Stay Mad, Make Shit, Get Joy, Work Hard
By E. Kristin Anderson
It’s easier to be mad than to be depressed.
In March I was so goddamned mad that I woke up mad and I went to bed mad and I was mad in my nightmares and everything I saw made me mad and I just kept looking at it because if I was mad I couldn’t feel the things that made me want to jump off an overpass into MOPAC.
I have bipolar disorder. It’s a lot. I also have a rare autoimmune disease which, while currently in remission, has left my mind and body wrecked. The trauma wrecked me. The treatment wrecked me. The disease wrecked me. I’m a 35-year-old woman who lives her life exhausted, anxious, and in pain, but somehow I manage to get up and do things every day.
I get dressed. I put on makeup. I eat meals. I run errands. I care for my animals. And as often as I can, I write.
In March I went to AWP in Tampa. I had a good time (aside from all the goddamned stairs, like, seriously AWP) (also the cockroaches in my hotel room…seriously, Florida?) and while I was there I had this dream about [CENSORED] with Dave Grohl. I tweeted about it. I laughed about it with friends at the conference. But more, I felt something new but vaguely familiar.
Stay with me here. I promise this is moderately relevant.
On my way back from AWP, listening to Foo Fighters records on the iPod kept safe in my bra, I realized that I had omitted my childhood hero in my current writing. I have recently fallen in love with Foo Fighters’ more recent albums and I was rediscovering things from when I was younger that I wanted to write about. But if I was going to do this I wanted to approach it with techniques I hadn’t used before. While I often work with found materials in my poems, it was important to me that—if I indeed was going to write tribute pieces to Foo Fighters—I was going to do it in a way that was worthy of the material I was planning to use—their albums.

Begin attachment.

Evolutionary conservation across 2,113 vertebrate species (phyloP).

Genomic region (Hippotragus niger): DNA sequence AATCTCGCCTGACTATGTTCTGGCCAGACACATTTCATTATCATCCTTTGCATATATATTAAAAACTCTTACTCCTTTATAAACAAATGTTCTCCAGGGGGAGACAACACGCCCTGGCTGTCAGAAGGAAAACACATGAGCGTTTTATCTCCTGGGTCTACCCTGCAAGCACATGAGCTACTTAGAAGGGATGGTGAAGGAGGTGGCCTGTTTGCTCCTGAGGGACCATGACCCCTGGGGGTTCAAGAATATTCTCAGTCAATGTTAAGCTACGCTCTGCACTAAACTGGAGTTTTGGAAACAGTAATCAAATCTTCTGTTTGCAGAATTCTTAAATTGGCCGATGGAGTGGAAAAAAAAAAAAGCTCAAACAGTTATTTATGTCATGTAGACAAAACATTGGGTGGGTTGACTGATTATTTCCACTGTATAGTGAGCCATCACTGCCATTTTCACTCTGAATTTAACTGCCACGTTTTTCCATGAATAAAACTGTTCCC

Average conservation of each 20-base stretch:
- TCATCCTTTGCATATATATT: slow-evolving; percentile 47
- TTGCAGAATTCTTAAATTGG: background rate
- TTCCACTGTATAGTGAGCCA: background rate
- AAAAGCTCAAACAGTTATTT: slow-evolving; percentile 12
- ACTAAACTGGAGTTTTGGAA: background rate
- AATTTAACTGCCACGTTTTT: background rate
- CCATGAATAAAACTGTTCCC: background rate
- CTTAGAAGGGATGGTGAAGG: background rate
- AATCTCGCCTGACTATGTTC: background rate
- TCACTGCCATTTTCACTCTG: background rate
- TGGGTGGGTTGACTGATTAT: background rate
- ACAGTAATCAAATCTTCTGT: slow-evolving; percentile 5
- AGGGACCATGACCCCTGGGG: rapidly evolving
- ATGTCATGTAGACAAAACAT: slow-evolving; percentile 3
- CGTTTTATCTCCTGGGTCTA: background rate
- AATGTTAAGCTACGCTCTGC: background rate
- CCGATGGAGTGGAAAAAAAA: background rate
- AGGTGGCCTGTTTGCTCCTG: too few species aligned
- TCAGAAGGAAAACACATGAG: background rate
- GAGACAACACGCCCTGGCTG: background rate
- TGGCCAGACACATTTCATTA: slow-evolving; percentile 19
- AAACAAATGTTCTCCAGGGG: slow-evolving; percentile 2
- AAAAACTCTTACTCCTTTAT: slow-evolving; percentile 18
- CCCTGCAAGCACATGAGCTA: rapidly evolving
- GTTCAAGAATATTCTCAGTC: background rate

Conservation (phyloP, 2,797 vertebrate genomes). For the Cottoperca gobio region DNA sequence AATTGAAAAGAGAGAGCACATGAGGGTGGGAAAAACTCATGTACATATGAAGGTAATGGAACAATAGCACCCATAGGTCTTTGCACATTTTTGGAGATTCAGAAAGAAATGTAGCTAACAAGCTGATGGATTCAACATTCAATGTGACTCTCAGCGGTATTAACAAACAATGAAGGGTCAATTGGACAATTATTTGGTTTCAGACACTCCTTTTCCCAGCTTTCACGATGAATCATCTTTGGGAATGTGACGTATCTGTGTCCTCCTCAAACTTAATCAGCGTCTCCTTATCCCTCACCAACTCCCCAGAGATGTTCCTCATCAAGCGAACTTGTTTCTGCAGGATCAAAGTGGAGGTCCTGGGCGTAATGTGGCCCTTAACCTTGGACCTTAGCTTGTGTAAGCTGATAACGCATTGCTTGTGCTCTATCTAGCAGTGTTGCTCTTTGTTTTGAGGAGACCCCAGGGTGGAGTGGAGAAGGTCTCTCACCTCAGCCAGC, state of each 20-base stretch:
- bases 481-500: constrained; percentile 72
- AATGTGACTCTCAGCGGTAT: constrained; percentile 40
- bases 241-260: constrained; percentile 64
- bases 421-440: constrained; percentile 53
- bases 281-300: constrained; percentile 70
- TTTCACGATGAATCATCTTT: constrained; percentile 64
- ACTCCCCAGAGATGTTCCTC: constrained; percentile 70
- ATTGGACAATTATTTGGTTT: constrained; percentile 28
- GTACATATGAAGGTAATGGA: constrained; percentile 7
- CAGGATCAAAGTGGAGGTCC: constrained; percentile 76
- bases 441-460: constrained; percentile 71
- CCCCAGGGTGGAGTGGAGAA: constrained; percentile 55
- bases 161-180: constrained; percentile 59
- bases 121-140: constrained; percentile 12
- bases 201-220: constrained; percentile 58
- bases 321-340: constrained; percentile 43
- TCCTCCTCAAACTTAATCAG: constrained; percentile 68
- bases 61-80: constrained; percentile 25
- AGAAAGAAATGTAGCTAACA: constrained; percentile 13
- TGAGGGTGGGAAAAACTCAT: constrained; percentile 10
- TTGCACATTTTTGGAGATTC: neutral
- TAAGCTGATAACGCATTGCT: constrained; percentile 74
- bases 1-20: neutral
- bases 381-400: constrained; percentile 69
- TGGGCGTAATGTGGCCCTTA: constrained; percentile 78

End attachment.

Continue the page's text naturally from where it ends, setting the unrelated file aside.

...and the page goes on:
Working with song lyrics is tricky. With any found poetry, you need your poems to diverge enough from the original material that it is not recognizable as someone else’s work. With song lyrics, this can be exceptionally difficult from both a craft and a legal perspective. Pop songs tend to be repetitive and easily memorable.
One tactic I’ve used to work with song lyrics is scrambling the words from an entire album and then applying erasure techniques to this new text to create a poem. (My chapbook Fire In the Sky came from this process.) But I didn’t want to repeat that. I have this fear of being thought of as a one-trick poet. I’m always looking for a new path to take within my own writing practices.
So I stayed up late, angry that I couldn’t sleep, of course, trying in the dark to think of a way to do something new with the words of a band I’ve been enamored with since MTV actually played music videos. And for some reason I thought writing crowns of sonnets was a good idea. I hate myself a little.
I set up some rules for myself. I always have rules, maybe because I’m competitive (even with myself) and because I’m neurotic. Constraint has a way of opening creative windows while also forcing accountability. The more I bring this to my writing, the better the drafts that result. For my Foo sonnets, these were my rules:
1. I would write a crown(let) of three sonnets for each Foo Fighters album.
2. This would include the Saint Cecilia EP but no collections/compilations (like Greatest Hits) or live albums.
3. The double album In Your Honor would be split into two albums, because honestly they pretty much are and should have been and I think Dave Grohl even said so but I didn’t Google it to verify let’s just go with this.
4. For each crown I could only use words that were on the corresponding album. So “Feel This Real Forever,” which consists of three linked sonnets from the Foo Fighters album The Colour And The Shape, can only use words that appear on that album.
5. I could repeat words as many times as necessary. For example, if I wanted to use the word “ceiling” three times, but it only appeared on the album once, that was okay.
6. I wouldn’t have to use meter, but I did have to use end rhyme.